Did Paul Have a Home Church?

Orginally published on Wednesday, February 21, 2007 at 7:14 AM
by Todd Rhoades

Ray Hollenbach has an interesting piece over at RelevantMagazine.com. He writes, "I recently saw this post in RELEVANT’s “Church” section of the message boards: I can't help but think of how Paul was never much of a member to one church, and one church only. Here’s a cultural truth: We bring to our reading of scripture whatever values we currently hold. Our eyes and hearts are sensitized to recognize the things we already agree with and to ignore those things which run counter to our convictions (and yes, I will readily acknowledge that I do it, too). So here’s the deal: I’ll agree that we don’t need to be connected to a local church only if...

(1) we have been members at a local church for at least a decade;

(2) we are called to missions by the Holy Spirit speaking to the church leadership;

(3) that call is affirmed by those guys in church leadership; and

(4) we return to that church after our missionary journeys to report on our ministries.

The first three verses of Acts chapter 13 are clear beyond cultural leanings—Paul and Barnabas were invested in the body of believers in Antioch. The church in Antioch was a powerful testimony of a multi-ethnic community that embodied the gospel of the Kingdom of God. Paul and Barnabas were a part of a leadership team who heard the voice of the Spirit together and even after hearing prayed and fasted together before ordaining two of their own to missions. Then to drive the point home, the Scripture reports that at the end of this journey Paul and Barnabas returned to their home church and gave a report of what God had done (Acts 14: 26-28).

From time to time someone I don’t know comes to me at our church—I’m the pastor (yes, they’ll let anyone do it these days)—and says to me, “I need a ‘covering’ for my ministry. Will your church be my covering?” My response is usually something like “Yes! We’re all about releasing people into their calling and ministry. Why don’t you hang out with us for six months or so, and we’ll consider laying our hands on you and asking for God’s blessing on your calling.” It only takes about two weeks, and that guy is gone!

Read more of Ray’s thoughts here at Relevant Magazine...

FOR DISCUSSION: Have you experienced this same thing?  Do you agree with Ray on the importance of the local church?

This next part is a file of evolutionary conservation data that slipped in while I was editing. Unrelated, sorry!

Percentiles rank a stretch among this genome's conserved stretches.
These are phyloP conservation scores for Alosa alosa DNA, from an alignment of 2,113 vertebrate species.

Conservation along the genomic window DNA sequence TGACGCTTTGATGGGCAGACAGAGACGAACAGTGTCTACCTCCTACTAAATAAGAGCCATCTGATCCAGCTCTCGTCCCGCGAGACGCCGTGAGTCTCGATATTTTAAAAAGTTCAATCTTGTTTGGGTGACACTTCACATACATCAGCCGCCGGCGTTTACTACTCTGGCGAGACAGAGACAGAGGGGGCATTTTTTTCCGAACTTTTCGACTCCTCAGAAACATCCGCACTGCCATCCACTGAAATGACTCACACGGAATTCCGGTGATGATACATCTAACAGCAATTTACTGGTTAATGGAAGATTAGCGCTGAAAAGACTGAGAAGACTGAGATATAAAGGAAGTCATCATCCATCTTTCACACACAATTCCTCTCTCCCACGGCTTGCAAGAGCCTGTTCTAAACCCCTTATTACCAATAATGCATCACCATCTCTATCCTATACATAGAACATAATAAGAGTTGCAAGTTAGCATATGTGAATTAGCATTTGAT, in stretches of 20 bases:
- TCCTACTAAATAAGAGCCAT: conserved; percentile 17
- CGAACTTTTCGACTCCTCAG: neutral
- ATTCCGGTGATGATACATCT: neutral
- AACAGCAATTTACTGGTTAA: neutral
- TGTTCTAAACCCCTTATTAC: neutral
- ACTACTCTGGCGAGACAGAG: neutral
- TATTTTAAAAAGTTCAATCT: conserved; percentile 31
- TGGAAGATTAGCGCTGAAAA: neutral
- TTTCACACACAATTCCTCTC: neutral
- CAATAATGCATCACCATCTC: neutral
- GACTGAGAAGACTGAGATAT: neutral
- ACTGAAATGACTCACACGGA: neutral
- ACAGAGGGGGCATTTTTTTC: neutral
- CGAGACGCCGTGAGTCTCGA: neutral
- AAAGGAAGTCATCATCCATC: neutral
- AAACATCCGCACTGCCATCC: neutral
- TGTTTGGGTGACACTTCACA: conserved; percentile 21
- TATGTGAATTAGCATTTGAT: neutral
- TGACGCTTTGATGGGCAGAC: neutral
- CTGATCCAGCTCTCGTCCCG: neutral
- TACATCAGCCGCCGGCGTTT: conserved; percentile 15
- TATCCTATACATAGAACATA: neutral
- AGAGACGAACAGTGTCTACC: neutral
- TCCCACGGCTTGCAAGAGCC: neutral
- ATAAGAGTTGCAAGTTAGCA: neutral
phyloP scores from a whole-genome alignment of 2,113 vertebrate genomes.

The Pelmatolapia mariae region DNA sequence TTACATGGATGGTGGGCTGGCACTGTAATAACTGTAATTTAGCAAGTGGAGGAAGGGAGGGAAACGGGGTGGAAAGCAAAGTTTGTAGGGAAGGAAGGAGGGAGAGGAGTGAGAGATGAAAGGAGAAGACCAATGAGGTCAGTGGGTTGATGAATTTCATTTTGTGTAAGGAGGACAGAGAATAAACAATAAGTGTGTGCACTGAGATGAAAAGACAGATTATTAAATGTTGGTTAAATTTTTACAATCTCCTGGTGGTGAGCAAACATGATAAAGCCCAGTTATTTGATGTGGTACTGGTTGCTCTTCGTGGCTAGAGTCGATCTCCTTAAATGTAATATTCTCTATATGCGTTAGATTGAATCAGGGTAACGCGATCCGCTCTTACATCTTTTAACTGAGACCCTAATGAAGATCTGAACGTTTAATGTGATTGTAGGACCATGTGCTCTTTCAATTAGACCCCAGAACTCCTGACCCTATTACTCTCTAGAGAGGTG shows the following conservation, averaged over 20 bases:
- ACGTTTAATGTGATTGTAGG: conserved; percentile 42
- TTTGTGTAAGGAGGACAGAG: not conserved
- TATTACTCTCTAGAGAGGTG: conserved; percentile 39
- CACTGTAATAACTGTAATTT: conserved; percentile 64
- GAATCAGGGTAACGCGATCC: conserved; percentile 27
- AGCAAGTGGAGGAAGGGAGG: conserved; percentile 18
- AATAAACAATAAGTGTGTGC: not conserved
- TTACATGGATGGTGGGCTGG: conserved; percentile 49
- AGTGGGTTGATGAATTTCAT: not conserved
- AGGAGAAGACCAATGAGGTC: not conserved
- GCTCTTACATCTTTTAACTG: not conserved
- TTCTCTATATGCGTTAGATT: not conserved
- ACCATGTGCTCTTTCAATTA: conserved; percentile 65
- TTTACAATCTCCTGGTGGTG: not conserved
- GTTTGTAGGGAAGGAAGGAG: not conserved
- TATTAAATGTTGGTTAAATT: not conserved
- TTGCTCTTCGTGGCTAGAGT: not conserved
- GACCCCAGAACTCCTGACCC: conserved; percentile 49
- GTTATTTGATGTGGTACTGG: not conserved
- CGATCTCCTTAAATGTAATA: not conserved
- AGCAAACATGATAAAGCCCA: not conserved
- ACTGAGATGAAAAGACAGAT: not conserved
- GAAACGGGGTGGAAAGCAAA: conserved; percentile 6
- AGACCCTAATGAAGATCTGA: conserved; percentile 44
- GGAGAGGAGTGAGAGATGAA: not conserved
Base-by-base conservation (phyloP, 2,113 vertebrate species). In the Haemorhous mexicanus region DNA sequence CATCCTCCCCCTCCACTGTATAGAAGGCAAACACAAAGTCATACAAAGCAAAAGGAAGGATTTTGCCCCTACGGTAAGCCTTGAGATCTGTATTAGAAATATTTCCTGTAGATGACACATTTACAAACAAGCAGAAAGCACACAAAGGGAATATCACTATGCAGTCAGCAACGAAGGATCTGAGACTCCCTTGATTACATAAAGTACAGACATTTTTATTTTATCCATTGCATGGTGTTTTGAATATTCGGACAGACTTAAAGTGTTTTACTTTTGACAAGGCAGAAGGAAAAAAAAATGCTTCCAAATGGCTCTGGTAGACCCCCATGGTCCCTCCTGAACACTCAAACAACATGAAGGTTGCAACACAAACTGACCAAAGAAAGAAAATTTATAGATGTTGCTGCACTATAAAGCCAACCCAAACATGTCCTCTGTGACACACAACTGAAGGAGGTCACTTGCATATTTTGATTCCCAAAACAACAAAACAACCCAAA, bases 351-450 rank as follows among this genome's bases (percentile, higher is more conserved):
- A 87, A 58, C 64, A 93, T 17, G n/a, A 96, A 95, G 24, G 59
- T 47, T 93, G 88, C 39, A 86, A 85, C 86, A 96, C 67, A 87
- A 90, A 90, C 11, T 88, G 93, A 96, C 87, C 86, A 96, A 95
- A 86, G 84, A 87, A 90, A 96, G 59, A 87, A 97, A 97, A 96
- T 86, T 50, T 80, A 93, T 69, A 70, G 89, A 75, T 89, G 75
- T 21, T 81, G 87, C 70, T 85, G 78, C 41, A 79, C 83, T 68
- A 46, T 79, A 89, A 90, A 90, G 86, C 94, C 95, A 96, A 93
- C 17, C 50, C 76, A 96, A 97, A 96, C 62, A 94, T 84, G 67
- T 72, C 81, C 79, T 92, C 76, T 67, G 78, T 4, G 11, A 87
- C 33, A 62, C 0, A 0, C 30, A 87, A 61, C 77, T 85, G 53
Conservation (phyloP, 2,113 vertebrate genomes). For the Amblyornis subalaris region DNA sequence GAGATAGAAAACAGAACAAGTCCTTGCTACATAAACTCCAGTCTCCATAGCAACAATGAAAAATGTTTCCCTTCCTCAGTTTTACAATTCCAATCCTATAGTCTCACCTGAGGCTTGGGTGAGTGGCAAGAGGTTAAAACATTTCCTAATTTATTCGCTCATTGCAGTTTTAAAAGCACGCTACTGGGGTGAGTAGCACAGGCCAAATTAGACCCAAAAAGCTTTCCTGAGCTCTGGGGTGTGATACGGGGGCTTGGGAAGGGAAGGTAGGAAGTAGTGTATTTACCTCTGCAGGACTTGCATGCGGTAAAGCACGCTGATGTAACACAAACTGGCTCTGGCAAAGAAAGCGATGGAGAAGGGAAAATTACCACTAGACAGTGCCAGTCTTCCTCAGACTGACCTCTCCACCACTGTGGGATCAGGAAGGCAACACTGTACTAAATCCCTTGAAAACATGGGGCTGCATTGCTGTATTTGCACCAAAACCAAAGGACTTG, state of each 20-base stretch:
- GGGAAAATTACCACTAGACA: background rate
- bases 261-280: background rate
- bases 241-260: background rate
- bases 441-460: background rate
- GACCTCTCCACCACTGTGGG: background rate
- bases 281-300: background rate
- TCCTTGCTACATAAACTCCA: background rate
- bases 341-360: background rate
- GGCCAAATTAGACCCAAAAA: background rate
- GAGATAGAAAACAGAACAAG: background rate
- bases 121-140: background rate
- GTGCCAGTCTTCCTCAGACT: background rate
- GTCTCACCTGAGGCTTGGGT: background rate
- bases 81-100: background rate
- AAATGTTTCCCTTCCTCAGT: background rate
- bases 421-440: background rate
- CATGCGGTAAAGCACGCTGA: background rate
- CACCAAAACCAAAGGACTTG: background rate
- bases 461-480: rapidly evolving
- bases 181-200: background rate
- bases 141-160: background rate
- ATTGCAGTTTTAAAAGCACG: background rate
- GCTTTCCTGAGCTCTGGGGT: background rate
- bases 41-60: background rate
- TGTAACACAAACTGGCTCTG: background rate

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  There are 4 Comments:

  • Posted by

    We have had similar occurance at our church, a member wanted to start a ministry to the homeless and forgotten people in our area, but instead of creating the ministry under the tent of our church to get underguirding and support, he kind of insulted the system went to solicit support from various churches and never really got it off the ground. He did not want input from any church, but wanted their support for this ministry. I met with him and gave many ideas for how it could work through our missions support from the church, let’s begin and see how it unfolds. It is a great need for our area, he lasted about a month with just an idea, but lacked the drive to see it through.
    Support of a local church is vital for missions to begin. Find God’s calling on your life, let the local body support you financially and prayerfully, then run with it.

  • Posted by Linda

    We are connected to several pastors who do that.  Both are founding pastors who went to plant churches that they did not intend to pastor.  They return to many of those churches but are supported by the original plants.  They both serve in Muslim countries.  For safety reasons they sometimes cannot return.  It seems odd for someone within the United States but makes sense when the mission field is a foreign land.

  • Posted by Randy Ehle

    Certainly there’s nowhere in scripture that mandates membership in a local church.  In fact, I wonder if the NT writers even considered the distinction that would one day be drawn between “local church” and “universal church”.  As Ray noted, Paul and Barney were sent by the Antioch church and seem to have remained connected and accountable to that body, even as they traveled throughout the region planting new churches.  Here are two principles I think can be safely drawn from scripture:<ul>
    <li>we are to continually, regularly meet together as a body of believers (He 10:24-25)
    <li>we need to be accountable to that body (Ac 13-14)</ul>
    I think it may be safe to say that the only legitimate exceptions to these principles would be for those whose work is pioneer church planting; i.e., planting a new church where no church currently exists.  In that situation, I think it is important to be sent by and accountable to a particular church (as Antioch was for P&B;), but it is just as important to be connected with a body of believers (if one exists) in the area where one is seeking to plant a church.

    If you live in an area where there is an existing church (let’s say, oh, just about anywhere in the western world), then I think it is vital to be connected, committed, and accountable to a local body of believers that we know of as “a church”.  I am going to conclude with that statement, recognizing that it leaves the door wide open for discussion about what constitutes “a church”.  (E.g., Does it need to be formally organized? Does there need to be someone or some group providing some level of formal leadership, whether that is a pastor(s), elder(s), etc.?  Is there some minimum size needed?  What about membership?  Probably we don’t need to take this discussion down those roads here and now, but they should be considered in trying to answer the question of whether commitment to a particular church is biblically necessary.)

  • Posted by RevJeff


    WE ALL know it aint church unless you wear a tie and take an offering!

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